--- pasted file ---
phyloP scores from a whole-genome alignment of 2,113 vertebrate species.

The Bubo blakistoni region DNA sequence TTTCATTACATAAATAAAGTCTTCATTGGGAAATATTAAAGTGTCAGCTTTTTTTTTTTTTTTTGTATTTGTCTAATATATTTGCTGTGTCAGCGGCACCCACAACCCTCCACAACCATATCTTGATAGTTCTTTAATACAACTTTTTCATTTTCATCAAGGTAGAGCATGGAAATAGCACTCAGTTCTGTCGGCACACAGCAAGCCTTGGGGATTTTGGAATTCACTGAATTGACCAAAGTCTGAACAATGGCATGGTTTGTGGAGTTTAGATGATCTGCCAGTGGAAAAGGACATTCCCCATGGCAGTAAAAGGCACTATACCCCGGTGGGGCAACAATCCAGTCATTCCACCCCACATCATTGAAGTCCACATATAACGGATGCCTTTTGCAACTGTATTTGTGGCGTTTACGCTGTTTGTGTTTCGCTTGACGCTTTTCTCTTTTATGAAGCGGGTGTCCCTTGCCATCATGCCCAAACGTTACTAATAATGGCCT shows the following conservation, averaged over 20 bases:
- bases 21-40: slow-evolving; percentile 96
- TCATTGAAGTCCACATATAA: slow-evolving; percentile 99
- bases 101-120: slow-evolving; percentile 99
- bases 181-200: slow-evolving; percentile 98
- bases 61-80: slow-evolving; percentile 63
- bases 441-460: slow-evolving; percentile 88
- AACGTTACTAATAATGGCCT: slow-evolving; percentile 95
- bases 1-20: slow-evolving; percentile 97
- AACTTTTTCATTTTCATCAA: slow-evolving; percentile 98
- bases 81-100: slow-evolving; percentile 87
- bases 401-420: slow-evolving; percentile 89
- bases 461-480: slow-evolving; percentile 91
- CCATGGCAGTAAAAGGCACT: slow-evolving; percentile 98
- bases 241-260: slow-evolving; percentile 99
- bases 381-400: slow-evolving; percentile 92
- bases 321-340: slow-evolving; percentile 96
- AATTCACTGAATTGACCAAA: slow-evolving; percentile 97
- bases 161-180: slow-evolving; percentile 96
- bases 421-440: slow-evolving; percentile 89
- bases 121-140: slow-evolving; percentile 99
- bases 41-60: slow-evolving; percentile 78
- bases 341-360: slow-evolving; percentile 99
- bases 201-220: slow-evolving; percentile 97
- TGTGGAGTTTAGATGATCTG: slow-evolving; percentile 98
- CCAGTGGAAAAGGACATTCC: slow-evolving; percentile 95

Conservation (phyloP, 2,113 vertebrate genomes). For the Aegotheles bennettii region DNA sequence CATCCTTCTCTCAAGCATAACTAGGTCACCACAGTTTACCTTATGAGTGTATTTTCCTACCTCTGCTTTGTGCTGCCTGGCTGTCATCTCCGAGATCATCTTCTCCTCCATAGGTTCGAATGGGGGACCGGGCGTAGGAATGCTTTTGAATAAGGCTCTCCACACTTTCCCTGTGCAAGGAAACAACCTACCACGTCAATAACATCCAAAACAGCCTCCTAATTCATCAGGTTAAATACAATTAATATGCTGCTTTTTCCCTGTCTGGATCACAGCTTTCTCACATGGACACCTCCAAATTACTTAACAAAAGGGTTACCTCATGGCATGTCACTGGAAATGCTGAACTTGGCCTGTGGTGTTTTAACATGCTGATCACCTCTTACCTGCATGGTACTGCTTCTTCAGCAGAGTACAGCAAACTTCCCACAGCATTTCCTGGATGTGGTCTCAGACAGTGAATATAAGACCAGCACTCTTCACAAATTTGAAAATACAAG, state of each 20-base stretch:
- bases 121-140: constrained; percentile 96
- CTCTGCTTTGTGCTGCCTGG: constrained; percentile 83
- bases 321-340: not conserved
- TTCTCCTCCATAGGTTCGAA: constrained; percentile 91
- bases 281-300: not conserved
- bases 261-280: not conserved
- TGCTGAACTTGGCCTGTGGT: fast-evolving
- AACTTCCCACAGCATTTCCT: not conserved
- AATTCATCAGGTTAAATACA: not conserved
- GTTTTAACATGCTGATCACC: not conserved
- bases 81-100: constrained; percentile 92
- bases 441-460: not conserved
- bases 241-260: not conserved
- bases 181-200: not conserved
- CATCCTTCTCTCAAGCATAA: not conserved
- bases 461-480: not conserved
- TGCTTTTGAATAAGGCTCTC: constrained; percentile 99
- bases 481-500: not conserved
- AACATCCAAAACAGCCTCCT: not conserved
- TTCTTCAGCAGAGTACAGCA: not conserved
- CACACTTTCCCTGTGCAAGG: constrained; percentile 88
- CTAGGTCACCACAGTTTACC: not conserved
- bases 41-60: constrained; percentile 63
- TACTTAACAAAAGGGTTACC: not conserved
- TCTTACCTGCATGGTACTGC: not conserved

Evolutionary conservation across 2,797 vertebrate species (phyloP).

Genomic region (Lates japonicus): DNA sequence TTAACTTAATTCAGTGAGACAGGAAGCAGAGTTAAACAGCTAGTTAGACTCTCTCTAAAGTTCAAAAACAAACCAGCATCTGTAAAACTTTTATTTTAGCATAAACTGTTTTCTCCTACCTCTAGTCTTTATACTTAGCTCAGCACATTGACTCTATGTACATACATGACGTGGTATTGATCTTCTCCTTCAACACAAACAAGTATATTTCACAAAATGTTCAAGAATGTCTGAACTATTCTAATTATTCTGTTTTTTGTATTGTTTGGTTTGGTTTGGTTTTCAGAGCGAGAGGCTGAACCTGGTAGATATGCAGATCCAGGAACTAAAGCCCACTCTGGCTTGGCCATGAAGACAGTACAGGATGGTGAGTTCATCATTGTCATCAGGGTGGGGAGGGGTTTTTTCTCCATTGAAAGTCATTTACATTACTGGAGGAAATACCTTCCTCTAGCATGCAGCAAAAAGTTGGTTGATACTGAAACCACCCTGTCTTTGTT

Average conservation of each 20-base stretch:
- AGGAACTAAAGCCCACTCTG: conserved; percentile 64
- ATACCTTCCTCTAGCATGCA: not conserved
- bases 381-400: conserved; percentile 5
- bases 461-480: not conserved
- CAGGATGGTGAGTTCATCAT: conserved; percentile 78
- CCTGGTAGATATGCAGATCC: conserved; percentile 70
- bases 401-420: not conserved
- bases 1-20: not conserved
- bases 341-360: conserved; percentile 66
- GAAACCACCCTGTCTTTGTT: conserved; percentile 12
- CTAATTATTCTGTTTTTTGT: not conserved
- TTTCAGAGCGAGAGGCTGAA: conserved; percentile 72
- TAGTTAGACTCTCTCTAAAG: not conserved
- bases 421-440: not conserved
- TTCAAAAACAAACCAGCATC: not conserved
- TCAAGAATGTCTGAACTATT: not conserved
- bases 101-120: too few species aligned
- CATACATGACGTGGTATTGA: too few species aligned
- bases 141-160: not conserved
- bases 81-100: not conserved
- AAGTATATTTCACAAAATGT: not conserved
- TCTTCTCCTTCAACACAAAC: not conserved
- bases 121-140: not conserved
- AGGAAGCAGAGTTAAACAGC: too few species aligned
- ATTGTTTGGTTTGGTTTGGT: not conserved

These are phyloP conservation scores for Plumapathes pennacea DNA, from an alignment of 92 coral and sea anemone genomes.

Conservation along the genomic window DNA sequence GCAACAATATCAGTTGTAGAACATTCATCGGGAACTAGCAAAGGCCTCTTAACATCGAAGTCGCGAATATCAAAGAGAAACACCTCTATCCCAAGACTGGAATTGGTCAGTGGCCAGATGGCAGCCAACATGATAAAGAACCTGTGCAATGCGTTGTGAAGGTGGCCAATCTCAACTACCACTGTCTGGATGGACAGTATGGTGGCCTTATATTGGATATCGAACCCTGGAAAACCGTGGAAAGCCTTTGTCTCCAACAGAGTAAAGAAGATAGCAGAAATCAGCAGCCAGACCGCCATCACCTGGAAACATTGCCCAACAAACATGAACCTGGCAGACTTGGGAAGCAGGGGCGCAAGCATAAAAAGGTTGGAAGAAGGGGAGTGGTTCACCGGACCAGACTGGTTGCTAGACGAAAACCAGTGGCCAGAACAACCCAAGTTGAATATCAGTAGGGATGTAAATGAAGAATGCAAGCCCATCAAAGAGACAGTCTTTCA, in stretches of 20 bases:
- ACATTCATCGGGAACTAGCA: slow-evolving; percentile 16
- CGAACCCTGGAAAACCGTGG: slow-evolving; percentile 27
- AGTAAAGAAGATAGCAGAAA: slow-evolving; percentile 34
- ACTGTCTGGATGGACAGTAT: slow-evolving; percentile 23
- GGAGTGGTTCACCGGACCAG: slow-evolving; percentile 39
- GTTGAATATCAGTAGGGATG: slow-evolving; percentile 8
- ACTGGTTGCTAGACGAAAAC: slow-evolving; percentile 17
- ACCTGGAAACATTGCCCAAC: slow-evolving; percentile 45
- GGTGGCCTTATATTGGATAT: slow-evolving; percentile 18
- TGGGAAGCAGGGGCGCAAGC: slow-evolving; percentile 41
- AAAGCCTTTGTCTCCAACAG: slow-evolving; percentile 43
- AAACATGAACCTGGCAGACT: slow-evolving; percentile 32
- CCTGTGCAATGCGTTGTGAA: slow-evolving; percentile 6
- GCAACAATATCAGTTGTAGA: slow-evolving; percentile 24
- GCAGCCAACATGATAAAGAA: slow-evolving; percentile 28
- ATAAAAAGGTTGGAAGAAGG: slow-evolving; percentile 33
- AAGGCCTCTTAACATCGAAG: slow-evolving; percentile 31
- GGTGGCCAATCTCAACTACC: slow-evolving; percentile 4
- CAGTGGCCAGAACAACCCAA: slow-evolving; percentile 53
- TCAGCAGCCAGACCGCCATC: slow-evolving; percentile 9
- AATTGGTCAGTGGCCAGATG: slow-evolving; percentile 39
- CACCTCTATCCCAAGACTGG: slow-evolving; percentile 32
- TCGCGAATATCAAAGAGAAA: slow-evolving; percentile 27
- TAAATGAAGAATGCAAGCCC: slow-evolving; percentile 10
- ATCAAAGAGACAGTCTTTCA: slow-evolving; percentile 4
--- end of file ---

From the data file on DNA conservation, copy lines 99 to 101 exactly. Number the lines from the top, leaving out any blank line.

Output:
- ATAAAAAGGTTGGAAGAAGG: slow-evolving; percentile 33
- AAGGCCTCTTAACATCGAAG: slow-evolving; percentile 31
- GGTGGCCAATCTCAACTACC: slow-evolving; percentile 4